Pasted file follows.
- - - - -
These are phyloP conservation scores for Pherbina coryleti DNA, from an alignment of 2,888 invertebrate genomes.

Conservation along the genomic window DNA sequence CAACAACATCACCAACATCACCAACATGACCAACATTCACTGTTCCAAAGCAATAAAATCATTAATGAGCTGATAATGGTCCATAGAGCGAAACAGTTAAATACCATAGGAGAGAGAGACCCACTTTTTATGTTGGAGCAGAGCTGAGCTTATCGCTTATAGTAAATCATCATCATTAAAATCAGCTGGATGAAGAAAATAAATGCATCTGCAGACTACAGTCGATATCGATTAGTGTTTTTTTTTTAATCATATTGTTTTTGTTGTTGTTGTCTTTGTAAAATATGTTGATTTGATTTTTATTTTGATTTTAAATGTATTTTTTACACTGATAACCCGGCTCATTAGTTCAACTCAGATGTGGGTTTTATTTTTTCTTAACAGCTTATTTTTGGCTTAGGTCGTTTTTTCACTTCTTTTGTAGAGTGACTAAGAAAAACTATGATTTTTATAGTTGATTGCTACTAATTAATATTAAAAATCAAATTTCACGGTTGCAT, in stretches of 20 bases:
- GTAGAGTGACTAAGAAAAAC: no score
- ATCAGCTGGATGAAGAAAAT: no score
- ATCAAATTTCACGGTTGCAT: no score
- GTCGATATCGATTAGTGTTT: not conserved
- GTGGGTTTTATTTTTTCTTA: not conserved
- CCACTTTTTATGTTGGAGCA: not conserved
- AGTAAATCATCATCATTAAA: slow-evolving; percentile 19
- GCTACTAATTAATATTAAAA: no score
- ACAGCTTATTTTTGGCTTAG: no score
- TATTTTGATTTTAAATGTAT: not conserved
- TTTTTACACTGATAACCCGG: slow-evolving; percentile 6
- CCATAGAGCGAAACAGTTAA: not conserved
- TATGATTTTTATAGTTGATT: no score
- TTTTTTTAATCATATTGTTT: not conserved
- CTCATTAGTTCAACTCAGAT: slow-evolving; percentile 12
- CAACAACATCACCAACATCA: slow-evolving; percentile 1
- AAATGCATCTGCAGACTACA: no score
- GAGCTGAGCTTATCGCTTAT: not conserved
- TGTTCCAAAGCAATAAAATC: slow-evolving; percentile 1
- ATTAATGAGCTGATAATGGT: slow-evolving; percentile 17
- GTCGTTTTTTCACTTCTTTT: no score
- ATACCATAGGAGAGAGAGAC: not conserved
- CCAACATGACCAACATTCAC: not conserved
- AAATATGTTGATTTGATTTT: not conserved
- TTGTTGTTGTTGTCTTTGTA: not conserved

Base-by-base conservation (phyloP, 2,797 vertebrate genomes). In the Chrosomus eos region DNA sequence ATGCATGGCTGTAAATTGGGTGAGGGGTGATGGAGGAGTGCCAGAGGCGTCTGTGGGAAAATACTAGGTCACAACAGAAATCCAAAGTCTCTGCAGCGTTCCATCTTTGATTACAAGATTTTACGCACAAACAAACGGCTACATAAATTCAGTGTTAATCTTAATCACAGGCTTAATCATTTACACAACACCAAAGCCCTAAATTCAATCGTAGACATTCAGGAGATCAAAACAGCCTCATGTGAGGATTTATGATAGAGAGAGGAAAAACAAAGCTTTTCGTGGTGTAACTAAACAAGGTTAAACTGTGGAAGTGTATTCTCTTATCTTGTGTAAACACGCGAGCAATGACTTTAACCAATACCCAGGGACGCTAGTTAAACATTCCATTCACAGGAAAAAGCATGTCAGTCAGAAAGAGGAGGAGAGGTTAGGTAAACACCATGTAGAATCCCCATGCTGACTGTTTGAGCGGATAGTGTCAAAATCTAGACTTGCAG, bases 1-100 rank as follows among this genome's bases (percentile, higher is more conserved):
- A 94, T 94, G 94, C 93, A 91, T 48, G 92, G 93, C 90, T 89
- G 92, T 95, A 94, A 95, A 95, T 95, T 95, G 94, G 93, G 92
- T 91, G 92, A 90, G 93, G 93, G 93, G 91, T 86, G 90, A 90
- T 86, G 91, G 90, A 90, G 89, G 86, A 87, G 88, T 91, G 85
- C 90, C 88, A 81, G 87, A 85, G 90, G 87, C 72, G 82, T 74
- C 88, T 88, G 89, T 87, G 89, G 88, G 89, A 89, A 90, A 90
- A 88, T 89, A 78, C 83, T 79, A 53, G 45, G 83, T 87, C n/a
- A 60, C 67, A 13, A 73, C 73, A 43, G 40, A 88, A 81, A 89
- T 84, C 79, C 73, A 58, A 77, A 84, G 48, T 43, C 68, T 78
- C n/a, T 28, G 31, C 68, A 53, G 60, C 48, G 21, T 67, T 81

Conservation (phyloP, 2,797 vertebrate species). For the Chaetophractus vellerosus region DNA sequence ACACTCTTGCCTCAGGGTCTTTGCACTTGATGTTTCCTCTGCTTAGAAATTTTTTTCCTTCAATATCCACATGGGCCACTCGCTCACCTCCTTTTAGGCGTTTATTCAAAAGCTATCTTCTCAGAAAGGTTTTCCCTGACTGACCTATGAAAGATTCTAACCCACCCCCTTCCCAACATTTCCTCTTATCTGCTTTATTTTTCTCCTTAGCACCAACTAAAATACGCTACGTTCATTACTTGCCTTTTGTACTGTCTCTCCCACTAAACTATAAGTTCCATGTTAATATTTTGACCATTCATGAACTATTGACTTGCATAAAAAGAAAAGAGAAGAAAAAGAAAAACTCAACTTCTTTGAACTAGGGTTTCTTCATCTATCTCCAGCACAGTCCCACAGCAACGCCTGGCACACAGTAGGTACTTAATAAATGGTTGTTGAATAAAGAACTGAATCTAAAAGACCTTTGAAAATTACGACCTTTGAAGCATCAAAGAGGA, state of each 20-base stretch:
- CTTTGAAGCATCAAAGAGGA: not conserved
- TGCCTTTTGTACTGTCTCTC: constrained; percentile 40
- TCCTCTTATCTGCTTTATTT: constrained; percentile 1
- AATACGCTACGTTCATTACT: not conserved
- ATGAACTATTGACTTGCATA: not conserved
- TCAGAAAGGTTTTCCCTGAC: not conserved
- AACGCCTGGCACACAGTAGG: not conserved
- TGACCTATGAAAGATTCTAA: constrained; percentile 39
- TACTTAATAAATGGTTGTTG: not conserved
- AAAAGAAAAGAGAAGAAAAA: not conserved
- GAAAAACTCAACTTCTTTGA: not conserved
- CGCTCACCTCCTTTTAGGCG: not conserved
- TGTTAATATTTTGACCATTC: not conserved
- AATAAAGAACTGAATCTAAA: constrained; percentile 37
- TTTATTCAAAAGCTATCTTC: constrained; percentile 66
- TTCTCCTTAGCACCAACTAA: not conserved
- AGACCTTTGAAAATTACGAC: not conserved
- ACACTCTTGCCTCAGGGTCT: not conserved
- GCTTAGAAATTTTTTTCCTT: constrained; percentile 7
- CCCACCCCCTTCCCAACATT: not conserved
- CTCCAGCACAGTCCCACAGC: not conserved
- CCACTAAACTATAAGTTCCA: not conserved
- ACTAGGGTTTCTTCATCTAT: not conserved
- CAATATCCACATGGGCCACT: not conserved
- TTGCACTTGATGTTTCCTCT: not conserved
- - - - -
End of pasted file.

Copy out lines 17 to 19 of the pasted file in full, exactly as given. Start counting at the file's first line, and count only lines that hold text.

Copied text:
- CTCATTAGTTCAACTCAGAT: slow-evolving; percentile 12
- CAACAACATCACCAACATCA: slow-evolving; percentile 1
- AAATGCATCTGCAGACTACA: no score